If it were me, and I had $3,000 to spend on a pc, I would get the six-core, but I work with CAD programs, and I will soon be working with more 3D modeling, and other CAD programs that take advantage of multiple cores, like Revit. If you don't do anything like that, and don't do any video encoding or anything, just get the 2600K, or even the 2500K for gaming, and spend the money on a board that allows 3-way crossfire or something with your video cards, a large capacity SSD, etc.
February 28, 2012 7:02:15 PM

Intel if you want to spend that kind of cash. No way around it.
February 28, 2012 7:06:27 PM

RedJaron said:
^ Very succinct. If you want a little explanation why:

The Sandy Bridge-E chips give you more cores and better arithmetic units if you're doing heavy productivity apps, like media transcoding, 3D design, or hi-res image design.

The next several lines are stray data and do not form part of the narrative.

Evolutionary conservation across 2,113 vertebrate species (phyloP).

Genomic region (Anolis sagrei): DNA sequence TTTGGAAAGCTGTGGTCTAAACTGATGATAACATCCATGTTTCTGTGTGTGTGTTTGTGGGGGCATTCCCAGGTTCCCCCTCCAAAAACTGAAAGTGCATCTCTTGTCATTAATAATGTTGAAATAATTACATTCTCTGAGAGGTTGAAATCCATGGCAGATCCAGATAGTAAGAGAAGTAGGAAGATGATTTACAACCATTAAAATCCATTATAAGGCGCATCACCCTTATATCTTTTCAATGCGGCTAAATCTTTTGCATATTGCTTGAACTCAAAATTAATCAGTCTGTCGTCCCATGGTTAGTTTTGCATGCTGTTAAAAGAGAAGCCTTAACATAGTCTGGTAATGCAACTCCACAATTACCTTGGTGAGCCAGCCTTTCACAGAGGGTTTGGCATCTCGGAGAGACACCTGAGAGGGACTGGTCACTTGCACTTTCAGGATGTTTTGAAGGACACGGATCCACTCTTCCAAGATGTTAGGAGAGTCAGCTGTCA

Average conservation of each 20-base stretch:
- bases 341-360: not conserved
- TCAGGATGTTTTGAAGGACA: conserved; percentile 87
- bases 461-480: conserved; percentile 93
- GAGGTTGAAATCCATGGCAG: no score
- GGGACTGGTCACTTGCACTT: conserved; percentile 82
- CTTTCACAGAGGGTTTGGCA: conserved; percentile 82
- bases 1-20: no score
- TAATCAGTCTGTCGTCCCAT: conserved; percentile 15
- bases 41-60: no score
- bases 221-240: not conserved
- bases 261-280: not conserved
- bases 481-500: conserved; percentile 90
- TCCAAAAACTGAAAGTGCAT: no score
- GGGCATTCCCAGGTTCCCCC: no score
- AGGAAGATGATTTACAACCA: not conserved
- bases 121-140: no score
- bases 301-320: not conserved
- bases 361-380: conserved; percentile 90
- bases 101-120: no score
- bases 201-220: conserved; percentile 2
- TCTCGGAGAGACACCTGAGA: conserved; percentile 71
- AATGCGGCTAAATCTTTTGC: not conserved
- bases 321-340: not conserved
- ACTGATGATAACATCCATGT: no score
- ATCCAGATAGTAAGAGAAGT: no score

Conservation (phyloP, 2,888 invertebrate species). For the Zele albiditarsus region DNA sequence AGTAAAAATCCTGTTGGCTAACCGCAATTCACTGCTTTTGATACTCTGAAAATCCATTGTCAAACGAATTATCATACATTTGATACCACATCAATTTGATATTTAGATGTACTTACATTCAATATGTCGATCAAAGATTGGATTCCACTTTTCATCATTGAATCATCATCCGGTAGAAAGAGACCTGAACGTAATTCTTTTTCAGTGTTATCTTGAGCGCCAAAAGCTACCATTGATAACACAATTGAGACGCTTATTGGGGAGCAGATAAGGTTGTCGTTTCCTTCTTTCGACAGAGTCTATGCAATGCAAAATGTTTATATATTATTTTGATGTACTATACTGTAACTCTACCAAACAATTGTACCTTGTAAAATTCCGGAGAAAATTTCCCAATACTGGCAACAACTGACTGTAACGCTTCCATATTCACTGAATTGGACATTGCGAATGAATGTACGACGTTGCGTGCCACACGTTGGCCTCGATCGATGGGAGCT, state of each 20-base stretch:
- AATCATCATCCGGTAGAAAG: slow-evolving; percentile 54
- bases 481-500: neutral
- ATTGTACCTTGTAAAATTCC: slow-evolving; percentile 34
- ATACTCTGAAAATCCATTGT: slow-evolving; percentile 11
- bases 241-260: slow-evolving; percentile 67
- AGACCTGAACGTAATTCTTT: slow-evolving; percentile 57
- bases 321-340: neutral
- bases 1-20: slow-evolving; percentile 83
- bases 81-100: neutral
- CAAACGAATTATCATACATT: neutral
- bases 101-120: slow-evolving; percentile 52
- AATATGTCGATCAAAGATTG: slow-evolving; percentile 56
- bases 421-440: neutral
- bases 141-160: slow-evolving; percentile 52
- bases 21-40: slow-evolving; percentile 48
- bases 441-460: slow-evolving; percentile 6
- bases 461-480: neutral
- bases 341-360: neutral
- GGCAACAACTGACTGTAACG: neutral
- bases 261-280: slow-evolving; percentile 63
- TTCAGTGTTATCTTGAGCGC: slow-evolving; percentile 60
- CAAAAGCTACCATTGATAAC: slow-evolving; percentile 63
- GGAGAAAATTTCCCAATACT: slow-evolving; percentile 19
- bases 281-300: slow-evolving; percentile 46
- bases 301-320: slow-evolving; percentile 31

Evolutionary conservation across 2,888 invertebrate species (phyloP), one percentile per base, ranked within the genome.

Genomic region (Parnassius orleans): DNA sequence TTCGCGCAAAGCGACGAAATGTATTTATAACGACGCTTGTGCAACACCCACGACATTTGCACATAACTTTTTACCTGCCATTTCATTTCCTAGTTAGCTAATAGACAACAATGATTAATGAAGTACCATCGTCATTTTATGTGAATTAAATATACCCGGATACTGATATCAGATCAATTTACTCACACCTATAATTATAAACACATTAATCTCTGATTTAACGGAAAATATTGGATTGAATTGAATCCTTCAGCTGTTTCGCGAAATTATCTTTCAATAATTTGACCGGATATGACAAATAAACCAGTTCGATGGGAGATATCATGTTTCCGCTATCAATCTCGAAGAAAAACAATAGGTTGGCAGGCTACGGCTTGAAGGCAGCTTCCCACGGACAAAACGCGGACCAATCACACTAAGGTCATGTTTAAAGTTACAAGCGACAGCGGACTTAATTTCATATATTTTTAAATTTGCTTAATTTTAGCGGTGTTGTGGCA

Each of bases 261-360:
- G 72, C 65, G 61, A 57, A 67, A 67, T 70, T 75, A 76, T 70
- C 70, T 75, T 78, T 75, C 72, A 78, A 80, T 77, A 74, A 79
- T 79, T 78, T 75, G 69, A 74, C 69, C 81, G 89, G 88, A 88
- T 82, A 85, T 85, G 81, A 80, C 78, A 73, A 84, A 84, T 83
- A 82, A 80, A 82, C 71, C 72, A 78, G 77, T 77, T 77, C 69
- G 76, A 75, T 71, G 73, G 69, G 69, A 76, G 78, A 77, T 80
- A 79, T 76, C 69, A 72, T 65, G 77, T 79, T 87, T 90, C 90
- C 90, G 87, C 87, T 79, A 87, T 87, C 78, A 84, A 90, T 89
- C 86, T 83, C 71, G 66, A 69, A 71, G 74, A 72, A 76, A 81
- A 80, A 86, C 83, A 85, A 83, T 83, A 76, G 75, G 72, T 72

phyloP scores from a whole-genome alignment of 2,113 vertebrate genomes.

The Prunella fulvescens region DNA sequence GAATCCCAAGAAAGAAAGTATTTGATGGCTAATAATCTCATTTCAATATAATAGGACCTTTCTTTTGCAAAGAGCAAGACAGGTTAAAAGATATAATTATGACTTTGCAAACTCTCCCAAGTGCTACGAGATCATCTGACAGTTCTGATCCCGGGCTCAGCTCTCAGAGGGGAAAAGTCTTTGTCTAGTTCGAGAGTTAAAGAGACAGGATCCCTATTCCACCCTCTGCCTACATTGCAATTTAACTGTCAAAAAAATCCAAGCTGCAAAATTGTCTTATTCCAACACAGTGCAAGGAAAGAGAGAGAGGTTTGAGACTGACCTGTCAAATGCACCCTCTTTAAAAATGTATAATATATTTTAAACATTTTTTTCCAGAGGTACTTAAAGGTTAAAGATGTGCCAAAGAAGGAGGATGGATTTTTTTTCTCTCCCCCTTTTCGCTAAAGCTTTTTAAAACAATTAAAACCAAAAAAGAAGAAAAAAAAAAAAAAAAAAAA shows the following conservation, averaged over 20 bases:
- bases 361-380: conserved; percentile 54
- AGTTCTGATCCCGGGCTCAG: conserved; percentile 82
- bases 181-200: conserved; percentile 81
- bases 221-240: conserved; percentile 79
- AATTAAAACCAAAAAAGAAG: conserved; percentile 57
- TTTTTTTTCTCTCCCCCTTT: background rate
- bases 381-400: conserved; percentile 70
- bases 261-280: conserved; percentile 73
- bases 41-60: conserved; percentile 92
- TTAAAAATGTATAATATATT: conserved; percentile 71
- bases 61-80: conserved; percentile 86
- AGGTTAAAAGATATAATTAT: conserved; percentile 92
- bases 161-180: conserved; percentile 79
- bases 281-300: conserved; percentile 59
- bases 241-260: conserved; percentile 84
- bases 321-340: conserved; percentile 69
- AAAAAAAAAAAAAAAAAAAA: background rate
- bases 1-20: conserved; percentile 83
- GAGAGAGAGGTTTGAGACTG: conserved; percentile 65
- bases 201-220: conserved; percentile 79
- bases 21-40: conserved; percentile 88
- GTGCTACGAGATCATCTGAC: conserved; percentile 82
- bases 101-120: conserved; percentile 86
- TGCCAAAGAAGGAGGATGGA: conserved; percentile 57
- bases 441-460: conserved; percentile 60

The i7-2600K gives you a small clock speed boost over the 2500K, but it's meaningless if you're OCing. The hyper-threading and additional L3 will give you a little more oomph for media and design apps that utilize them, but will largely be ignored by games.

But if you're just making this a solid, general purpose machine that can chow down on games, I'd just go for the 2500K and put $100 toward something else.

Personally, I'm not sold on SB-E for general consumers. For dedicated professionals, yes, they make sense. But for general use I see them as complete overkill. If it was me, I'd stick with LGA 1155. For the same money as a baseline X79 board and 3930K, you can get a completely tricked out mboard and a large SSD ( or even an SSD array! ) And if Ivy Bridge incorporates the arithmetic improvements of SB-E ( which I believe it will, ) in the long run you only lose two cores that may or may not even get used.